Honestly, I never liked this dish when I was a kid. It’s because I was very sensitive to texture of foods when I was little. Anything that’s too mushy or too chewy, too gummy or too gooey – my stomach could not take it. And most often than not, eggplants were cooked too long and it was just too mushy for my taste. I have gotten much less picky about texture as I got older but I am still not a big fan of hwe(회)/raw fish mostly because of its texture. I have no problem eating raw things – I love raw abalone because they have a very interesting texture when raw – slightly slippery but soft on the outside and chewy + hard on the inside. But raw fish, I keep chewing and chewing but it has a hard time going down my throat. In fact, it wants to come back out a lot of times.. 😉
However, after coming to Korea, I have learned that if the fish is absolutely fresh, the texture is much more firm and I can stomach it much better. But honestly, I am still not a huge fan of raw fish. 😉
Back to eggplants.. so ever since I visited the wonderful countryside of Italy’s Montepulciano several years ago, my thoughts about eggplant has totally changed. The vacation home we stayed in had its own vegetable garden and I got to cook and taste fresh eggplant picked right from the garden. It was just simply amazing!! Perhaps this is when my dream of combining farming and cooking started. The taste was so amazing that I wanted to share with people how absolutely different tasting a dish could be when fresh, fully ripened ingredients are used.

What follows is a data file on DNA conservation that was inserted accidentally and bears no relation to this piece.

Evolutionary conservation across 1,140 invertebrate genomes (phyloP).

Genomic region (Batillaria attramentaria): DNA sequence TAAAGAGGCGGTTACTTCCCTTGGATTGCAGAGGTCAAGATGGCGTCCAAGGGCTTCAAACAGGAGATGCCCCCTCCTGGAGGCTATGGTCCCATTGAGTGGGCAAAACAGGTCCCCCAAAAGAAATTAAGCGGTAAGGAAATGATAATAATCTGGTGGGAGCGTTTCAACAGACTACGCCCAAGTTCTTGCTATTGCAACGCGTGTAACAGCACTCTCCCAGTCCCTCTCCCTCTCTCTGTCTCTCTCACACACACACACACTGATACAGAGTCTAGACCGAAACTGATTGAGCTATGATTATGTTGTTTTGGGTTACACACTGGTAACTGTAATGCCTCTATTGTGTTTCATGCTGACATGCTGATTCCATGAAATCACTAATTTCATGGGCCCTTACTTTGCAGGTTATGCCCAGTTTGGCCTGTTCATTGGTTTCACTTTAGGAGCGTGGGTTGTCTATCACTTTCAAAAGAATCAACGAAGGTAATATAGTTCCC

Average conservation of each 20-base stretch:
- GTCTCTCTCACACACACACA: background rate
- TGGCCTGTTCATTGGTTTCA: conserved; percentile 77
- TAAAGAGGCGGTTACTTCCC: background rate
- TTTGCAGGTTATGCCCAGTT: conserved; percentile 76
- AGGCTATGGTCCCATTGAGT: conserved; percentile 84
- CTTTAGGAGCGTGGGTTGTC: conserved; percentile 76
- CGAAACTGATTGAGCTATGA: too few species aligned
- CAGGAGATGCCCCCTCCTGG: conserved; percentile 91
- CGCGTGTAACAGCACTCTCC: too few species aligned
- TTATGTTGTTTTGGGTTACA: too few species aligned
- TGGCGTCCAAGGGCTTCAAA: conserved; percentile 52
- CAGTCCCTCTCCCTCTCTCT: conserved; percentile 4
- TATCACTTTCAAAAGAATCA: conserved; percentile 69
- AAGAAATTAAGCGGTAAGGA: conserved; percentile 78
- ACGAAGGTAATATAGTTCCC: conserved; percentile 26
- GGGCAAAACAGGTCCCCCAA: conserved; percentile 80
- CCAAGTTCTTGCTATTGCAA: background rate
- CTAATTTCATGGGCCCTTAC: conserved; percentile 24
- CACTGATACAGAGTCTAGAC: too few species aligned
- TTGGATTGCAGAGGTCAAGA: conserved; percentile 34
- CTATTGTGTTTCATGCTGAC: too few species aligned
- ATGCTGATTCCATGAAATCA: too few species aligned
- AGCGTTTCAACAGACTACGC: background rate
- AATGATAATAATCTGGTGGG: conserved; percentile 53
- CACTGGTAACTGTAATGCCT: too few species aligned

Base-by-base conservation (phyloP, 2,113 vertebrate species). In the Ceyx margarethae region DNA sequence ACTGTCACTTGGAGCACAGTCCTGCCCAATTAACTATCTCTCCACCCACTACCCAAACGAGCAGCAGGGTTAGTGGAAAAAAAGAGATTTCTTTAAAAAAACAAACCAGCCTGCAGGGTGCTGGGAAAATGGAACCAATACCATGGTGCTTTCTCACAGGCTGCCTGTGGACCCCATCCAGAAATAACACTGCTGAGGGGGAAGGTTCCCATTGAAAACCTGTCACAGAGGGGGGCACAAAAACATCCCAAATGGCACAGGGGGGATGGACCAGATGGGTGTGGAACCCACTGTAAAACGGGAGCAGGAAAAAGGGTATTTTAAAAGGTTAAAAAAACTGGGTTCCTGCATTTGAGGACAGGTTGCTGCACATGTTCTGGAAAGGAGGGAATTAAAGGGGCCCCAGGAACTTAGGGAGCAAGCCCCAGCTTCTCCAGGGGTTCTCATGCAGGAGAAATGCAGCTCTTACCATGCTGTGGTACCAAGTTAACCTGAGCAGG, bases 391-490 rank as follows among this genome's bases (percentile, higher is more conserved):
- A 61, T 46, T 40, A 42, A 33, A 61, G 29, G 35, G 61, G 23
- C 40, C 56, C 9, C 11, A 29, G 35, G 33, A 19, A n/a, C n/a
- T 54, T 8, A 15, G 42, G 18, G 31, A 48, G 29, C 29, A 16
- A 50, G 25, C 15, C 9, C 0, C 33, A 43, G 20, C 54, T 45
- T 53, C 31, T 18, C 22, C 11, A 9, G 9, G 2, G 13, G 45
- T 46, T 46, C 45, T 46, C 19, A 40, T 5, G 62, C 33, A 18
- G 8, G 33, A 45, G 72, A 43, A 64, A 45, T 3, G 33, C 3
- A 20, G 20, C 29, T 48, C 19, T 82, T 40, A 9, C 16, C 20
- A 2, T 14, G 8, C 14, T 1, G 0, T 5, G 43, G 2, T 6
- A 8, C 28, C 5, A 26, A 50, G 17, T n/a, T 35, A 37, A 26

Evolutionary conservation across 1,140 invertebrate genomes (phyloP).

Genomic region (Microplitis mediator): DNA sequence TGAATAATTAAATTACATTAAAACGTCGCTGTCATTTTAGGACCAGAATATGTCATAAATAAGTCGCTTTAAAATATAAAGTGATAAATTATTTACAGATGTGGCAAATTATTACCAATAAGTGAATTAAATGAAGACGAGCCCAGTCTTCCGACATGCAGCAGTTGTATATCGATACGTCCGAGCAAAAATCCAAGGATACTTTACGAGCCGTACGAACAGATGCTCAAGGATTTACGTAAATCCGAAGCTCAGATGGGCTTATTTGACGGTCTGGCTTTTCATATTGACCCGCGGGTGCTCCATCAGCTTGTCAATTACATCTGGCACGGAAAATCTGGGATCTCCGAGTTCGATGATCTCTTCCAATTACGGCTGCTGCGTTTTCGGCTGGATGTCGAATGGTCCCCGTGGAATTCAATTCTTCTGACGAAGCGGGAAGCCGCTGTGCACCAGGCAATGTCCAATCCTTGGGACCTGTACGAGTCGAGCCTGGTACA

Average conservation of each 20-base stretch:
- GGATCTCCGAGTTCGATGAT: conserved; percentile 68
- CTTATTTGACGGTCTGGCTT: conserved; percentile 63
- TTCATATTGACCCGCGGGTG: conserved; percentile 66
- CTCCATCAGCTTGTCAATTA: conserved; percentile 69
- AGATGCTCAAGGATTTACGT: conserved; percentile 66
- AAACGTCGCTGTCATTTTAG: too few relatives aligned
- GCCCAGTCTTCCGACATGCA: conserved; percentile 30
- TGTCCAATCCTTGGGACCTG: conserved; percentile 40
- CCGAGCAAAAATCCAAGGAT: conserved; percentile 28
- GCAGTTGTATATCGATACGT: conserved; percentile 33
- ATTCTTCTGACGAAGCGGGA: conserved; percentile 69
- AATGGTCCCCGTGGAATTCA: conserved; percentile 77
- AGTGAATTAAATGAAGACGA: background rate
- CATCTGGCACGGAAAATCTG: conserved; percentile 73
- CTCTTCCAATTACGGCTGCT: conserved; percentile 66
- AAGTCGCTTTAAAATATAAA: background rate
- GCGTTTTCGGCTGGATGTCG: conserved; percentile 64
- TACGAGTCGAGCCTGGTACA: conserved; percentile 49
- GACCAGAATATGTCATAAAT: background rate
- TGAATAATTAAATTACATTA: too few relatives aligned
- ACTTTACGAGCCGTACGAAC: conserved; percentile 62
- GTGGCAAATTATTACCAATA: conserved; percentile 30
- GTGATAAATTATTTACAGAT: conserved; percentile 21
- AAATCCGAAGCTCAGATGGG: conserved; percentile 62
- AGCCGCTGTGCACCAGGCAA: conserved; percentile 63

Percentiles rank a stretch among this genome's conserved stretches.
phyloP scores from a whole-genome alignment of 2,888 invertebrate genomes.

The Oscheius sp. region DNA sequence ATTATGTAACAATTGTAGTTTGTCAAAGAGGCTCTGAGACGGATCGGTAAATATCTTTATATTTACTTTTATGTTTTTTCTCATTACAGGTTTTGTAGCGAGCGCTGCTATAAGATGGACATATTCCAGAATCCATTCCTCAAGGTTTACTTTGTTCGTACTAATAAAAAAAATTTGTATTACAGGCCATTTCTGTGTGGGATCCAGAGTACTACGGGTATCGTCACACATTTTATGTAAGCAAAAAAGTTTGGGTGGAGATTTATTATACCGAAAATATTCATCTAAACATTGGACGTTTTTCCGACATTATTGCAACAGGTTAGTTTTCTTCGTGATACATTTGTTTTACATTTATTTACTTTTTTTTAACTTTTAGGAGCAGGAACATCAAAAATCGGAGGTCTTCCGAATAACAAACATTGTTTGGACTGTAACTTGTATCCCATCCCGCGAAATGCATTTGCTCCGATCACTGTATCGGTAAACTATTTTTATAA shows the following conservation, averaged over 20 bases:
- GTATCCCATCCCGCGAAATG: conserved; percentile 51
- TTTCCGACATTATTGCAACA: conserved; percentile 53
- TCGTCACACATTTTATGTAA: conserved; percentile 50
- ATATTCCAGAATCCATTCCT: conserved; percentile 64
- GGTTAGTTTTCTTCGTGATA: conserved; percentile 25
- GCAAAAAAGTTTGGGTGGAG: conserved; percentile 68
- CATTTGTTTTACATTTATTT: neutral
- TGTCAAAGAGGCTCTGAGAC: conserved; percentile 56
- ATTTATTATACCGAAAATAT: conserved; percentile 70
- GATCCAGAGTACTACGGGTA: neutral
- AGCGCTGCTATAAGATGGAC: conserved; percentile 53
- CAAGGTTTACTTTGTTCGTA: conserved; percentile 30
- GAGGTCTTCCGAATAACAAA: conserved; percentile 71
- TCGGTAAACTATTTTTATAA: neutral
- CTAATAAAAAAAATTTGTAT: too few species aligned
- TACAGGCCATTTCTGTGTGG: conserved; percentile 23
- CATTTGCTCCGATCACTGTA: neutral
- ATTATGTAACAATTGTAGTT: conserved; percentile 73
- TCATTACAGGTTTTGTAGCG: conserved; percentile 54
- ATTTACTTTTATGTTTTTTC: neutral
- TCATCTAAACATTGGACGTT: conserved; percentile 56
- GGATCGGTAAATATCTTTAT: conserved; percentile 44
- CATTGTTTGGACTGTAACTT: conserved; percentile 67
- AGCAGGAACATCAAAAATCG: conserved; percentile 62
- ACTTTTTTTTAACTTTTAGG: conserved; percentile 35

Now, let’s get started!
Servings: 2-3 Cooking time: 10 min Difficulty: easy
- 220g/8 oz approx 2 eggplants – Asian long eggplant works best
- For Sauce
- 1 tsp dark soy sauce (진간장 Jinkanjang) – kikomann or Korean sampyo
- 1 tsp chopped garlic (마늘 maneul)
- 1 tsp sesame oil (참기름 chamkireum)
- 1 tsp sesame seeds (깨 Kkae)
- 1/4 tsp Korean gook kanjang (국간장 gook kanjang) – optional but adds incredible flavor
- 1 tsp chopped green chili peppers (풋고추 putgochoo)
- 1/4 tsp sugar (설탕 seoltang)
- 1/4 tsp solar sea salt (굵은 바다 소금)
- 1/8~1/4 tsp red chili powder (고추가루 gochukaroo)
- Wash eggplants. Cut off the top part and then lengthwise in half. For quicker steaming, you can cut the eggplants into smaller pieces before they are steamed. It works but it’s just not the same – more flavor will be lost when the pieces are smaller.
- Steam eggplants for about 10 min or 5 min after water starts to boil.
- Until eggplant is easily pierced with chopstick with no resistance. Do not overcook eggplant and make it mushy – please. 🙂
- Make sauce by combining sauce ingredients.
- Once eggplants are steamed, cool for few minutes. Cut eggplant halves into 2 or 3 shorter chunks. Tear each eggplant chunk into smaller pieces by hand – just like how mom’s made them for many years.
- Toss torn eggplant pieces with the sauce. Use your handy dandy plastic glove if you have one. Again, handle eggplant gently, do not bruise them.
Add green chili peppers and toss again.
- And that is all! Serve at room temperature.
This gaji namul is so good that you can even eat it just by itself and some rice. Or it’s great as a side dish to any Korean meal. Enjoy!